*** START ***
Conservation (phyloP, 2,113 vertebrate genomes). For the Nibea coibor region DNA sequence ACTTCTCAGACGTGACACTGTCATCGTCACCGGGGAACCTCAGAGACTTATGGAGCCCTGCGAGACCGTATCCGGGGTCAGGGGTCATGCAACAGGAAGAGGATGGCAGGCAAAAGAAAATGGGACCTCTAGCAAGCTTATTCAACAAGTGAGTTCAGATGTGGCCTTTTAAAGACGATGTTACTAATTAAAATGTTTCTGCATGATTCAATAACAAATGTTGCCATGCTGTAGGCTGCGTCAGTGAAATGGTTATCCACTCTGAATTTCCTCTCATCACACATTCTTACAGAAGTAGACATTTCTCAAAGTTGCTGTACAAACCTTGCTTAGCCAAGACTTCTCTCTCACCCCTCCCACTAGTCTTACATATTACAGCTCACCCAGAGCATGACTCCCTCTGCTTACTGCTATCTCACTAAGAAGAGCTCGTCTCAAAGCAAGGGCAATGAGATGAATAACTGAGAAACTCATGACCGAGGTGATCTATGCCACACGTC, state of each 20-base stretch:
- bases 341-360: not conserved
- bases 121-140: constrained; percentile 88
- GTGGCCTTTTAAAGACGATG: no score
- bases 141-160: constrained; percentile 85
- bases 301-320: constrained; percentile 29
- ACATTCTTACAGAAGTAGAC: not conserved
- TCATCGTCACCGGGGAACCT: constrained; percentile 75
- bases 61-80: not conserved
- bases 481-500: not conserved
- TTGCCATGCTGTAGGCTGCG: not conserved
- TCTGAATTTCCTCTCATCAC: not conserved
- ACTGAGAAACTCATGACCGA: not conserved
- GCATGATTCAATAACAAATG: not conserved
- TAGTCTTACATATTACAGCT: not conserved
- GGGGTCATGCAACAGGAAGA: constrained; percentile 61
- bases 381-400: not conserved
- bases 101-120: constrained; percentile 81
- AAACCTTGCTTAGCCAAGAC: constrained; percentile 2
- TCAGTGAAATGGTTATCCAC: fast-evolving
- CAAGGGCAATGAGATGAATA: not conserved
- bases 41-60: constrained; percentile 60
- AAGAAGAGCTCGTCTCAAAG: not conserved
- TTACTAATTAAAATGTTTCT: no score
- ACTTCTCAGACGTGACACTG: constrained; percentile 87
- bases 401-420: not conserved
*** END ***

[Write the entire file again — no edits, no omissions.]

Conservation (phyloP, 2,113 vertebrate genomes). For the Nibea coibor region DNA sequence ACTTCTCAGACGTGACACTGTCATCGTCACCGGGGAACCTCAGAGACTTATGGAGCCCTGCGAGACCGTATCCGGGGTCAGGGGTCATGCAACAGGAAGAGGATGGCAGGCAAAAGAAAATGGGACCTCTAGCAAGCTTATTCAACAAGTGAGTTCAGATGTGGCCTTTTAAAGACGATGTTACTAATTAAAATGTTTCTGCATGATTCAATAACAAATGTTGCCATGCTGTAGGCTGCGTCAGTGAAATGGTTATCCACTCTGAATTTCCTCTCATCACACATTCTTACAGAAGTAGACATTTCTCAAAGTTGCTGTACAAACCTTGCTTAGCCAAGACTTCTCTCTCACCCCTCCCACTAGTCTTACATATTACAGCTCACCCAGAGCATGACTCCCTCTGCTTACTGCTATCTCACTAAGAAGAGCTCGTCTCAAAGCAAGGGCAATGAGATGAATAACTGAGAAACTCATGACCGAGGTGATCTATGCCACACGTC, state of each 20-base stretch:
- bases 341-360: not conserved
- bases 121-140: constrained; percentile 88
- GTGGCCTTTTAAAGACGATG: no score
- bases 141-160: constrained; percentile 85
- bases 301-320: constrained; percentile 29
- ACATTCTTACAGAAGTAGAC: not conserved
- TCATCGTCACCGGGGAACCT: constrained; percentile 75
- bases 61-80: not conserved
- bases 481-500: not conserved
- TTGCCATGCTGTAGGCTGCG: not conserved
- TCTGAATTTCCTCTCATCAC: not conserved
- ACTGAGAAACTCATGACCGA: not conserved
- GCATGATTCAATAACAAATG: not conserved
- TAGTCTTACATATTACAGCT: not conserved
- GGGGTCATGCAACAGGAAGA: constrained; percentile 61
- bases 381-400: not conserved
- bases 101-120: constrained; percentile 81
- AAACCTTGCTTAGCCAAGAC: constrained; percentile 2
- TCAGTGAAATGGTTATCCAC: fast-evolving
- CAAGGGCAATGAGATGAATA: not conserved
- bases 41-60: constrained; percentile 60
- AAGAAGAGCTCGTCTCAAAG: not conserved
- TTACTAATTAAAATGTTTCT: no score
- ACTTCTCAGACGTGACACTG: constrained; percentile 87
- bases 401-420: not conserved